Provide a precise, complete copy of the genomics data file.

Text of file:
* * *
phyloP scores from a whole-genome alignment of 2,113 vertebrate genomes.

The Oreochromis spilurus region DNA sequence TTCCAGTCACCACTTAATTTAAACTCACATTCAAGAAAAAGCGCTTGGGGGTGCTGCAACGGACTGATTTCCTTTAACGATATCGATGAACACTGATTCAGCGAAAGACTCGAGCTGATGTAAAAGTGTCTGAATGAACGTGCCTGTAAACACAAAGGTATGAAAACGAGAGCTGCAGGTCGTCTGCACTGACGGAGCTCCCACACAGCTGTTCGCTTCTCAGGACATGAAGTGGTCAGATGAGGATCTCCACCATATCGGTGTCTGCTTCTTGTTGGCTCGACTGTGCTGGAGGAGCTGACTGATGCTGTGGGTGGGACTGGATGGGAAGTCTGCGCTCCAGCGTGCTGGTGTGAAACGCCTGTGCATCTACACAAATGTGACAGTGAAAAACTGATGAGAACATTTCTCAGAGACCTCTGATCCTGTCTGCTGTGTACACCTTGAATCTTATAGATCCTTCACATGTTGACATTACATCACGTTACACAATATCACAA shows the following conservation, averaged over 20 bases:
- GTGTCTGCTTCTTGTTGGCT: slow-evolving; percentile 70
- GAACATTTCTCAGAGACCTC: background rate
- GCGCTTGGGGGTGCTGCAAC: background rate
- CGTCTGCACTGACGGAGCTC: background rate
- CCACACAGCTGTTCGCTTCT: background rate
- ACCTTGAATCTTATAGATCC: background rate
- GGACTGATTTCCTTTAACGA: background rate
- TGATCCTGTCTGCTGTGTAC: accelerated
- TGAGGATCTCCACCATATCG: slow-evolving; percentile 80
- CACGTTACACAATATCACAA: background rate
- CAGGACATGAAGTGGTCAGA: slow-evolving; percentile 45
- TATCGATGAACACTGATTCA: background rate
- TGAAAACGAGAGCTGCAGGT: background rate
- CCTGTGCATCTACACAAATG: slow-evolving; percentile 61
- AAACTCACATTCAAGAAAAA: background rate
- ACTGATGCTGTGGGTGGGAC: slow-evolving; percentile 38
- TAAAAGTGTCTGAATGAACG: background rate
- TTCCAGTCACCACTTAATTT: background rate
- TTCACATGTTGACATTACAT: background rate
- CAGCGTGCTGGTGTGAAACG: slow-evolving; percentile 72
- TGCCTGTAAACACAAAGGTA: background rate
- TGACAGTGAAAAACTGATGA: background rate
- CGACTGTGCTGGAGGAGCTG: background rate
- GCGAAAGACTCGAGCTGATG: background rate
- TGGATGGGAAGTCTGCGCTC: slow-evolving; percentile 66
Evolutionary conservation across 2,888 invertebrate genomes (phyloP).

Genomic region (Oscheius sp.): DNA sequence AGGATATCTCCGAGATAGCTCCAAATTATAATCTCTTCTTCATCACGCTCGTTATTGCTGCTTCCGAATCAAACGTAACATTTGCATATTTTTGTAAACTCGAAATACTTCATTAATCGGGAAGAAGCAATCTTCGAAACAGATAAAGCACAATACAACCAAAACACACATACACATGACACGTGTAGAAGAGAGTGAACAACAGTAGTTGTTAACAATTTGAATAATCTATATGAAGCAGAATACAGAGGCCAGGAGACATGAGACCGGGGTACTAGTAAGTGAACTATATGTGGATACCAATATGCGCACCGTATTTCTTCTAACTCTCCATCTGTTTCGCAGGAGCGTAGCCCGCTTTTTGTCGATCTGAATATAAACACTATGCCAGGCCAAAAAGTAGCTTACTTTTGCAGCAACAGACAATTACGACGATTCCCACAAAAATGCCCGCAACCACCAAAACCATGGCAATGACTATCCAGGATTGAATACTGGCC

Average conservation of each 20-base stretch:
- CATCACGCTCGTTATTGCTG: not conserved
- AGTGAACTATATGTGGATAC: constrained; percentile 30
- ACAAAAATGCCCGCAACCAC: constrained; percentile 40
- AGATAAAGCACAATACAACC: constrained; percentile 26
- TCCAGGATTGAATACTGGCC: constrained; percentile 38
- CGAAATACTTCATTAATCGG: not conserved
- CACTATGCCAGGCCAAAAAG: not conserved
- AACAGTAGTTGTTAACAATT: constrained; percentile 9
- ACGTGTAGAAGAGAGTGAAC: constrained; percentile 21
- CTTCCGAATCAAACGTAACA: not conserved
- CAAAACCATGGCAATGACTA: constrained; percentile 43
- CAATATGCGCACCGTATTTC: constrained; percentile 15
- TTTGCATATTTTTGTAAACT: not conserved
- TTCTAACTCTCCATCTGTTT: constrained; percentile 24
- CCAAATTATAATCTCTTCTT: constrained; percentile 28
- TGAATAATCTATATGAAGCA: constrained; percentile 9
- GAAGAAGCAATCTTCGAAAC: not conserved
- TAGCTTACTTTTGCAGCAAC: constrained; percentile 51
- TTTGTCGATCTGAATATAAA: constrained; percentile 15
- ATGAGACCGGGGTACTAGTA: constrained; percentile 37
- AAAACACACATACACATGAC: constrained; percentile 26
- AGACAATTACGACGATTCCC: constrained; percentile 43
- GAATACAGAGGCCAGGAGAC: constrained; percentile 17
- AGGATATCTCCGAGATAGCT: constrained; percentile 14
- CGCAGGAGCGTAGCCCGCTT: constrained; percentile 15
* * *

phyloP scores from a whole-genome alignment of 2,113 vertebrate genomes.

The Oreochromis spilurus region DNA sequence TTCCAGTCACCACTTAATTTAAACTCACATTCAAGAAAAAGCGCTTGGGGGTGCTGCAACGGACTGATTTCCTTTAACGATATCGATGAACACTGATTCAGCGAAAGACTCGAGCTGATGTAAAAGTGTCTGAATGAACGTGCCTGTAAACACAAAGGTATGAAAACGAGAGCTGCAGGTCGTCTGCACTGACGGAGCTCCCACACAGCTGTTCGCTTCTCAGGACATGAAGTGGTCAGATGAGGATCTCCACCATATCGGTGTCTGCTTCTTGTTGGCTCGACTGTGCTGGAGGAGCTGACTGATGCTGTGGGTGGGACTGGATGGGAAGTCTGCGCTCCAGCGTGCTGGTGTGAAACGCCTGTGCATCTACACAAATGTGACAGTGAAAAACTGATGAGAACATTTCTCAGAGACCTCTGATCCTGTCTGCTGTGTACACCTTGAATCTTATAGATCCTTCACATGTTGACATTACATCACGTTACACAATATCACAA shows the following conservation, averaged over 20 bases:
- GTGTCTGCTTCTTGTTGGCT: slow-evolving; percentile 70
- GAACATTTCTCAGAGACCTC: background rate
- GCGCTTGGGGGTGCTGCAAC: background rate
- CGTCTGCACTGACGGAGCTC: background rate
- CCACACAGCTGTTCGCTTCT: background rate
- ACCTTGAATCTTATAGATCC: background rate
- GGACTGATTTCCTTTAACGA: background rate
- TGATCCTGTCTGCTGTGTAC: accelerated
- TGAGGATCTCCACCATATCG: slow-evolving; percentile 80
- CACGTTACACAATATCACAA: background rate
- CAGGACATGAAGTGGTCAGA: slow-evolving; percentile 45
- TATCGATGAACACTGATTCA: background rate
- TGAAAACGAGAGCTGCAGGT: background rate
- CCTGTGCATCTACACAAATG: slow-evolving; percentile 61
- AAACTCACATTCAAGAAAAA: background rate
- ACTGATGCTGTGGGTGGGAC: slow-evolving; percentile 38
- TAAAAGTGTCTGAATGAACG: background rate
- TTCCAGTCACCACTTAATTT: background rate
- TTCACATGTTGACATTACAT: background rate
- CAGCGTGCTGGTGTGAAACG: slow-evolving; percentile 72
- TGCCTGTAAACACAAAGGTA: background rate
- TGACAGTGAAAAACTGATGA: background rate
- CGACTGTGCTGGAGGAGCTG: background rate
- GCGAAAGACTCGAGCTGATG: background rate
- TGGATGGGAAGTCTGCGCTC: slow-evolving; percentile 66
Evolutionary conservation across 2,888 invertebrate genomes (phyloP).

Genomic region (Oscheius sp.): DNA sequence AGGATATCTCCGAGATAGCTCCAAATTATAATCTCTTCTTCATCACGCTCGTTATTGCTGCTTCCGAATCAAACGTAACATTTGCATATTTTTGTAAACTCGAAATACTTCATTAATCGGGAAGAAGCAATCTTCGAAACAGATAAAGCACAATACAACCAAAACACACATACACATGACACGTGTAGAAGAGAGTGAACAACAGTAGTTGTTAACAATTTGAATAATCTATATGAAGCAGAATACAGAGGCCAGGAGACATGAGACCGGGGTACTAGTAAGTGAACTATATGTGGATACCAATATGCGCACCGTATTTCTTCTAACTCTCCATCTGTTTCGCAGGAGCGTAGCCCGCTTTTTGTCGATCTGAATATAAACACTATGCCAGGCCAAAAAGTAGCTTACTTTTGCAGCAACAGACAATTACGACGATTCCCACAAAAATGCCCGCAACCACCAAAACCATGGCAATGACTATCCAGGATTGAATACTGGCC

Average conservation of each 20-base stretch:
- CATCACGCTCGTTATTGCTG: not conserved
- AGTGAACTATATGTGGATAC: constrained; percentile 30
- ACAAAAATGCCCGCAACCAC: constrained; percentile 40
- AGATAAAGCACAATACAACC: constrained; percentile 26
- TCCAGGATTGAATACTGGCC: constrained; percentile 38
- CGAAATACTTCATTAATCGG: not conserved
- CACTATGCCAGGCCAAAAAG: not conserved
- AACAGTAGTTGTTAACAATT: constrained; percentile 9
- ACGTGTAGAAGAGAGTGAAC: constrained; percentile 21
- CTTCCGAATCAAACGTAACA: not conserved
- CAAAACCATGGCAATGACTA: constrained; percentile 43
- CAATATGCGCACCGTATTTC: constrained; percentile 15
- TTTGCATATTTTTGTAAACT: not conserved
- TTCTAACTCTCCATCTGTTT: constrained; percentile 24
- CCAAATTATAATCTCTTCTT: constrained; percentile 28
- TGAATAATCTATATGAAGCA: constrained; percentile 9
- GAAGAAGCAATCTTCGAAAC: not conserved
- TAGCTTACTTTTGCAGCAAC: constrained; percentile 51
- TTTGTCGATCTGAATATAAA: constrained; percentile 15
- ATGAGACCGGGGTACTAGTA: constrained; percentile 37
- AAAACACACATACACATGAC: constrained; percentile 26
- AGACAATTACGACGATTCCC: constrained; percentile 43
- GAATACAGAGGCCAGGAGAC: constrained; percentile 17
- AGGATATCTCCGAGATAGCT: constrained; percentile 14
- CGCAGGAGCGTAGCCCGCTT: constrained; percentile 15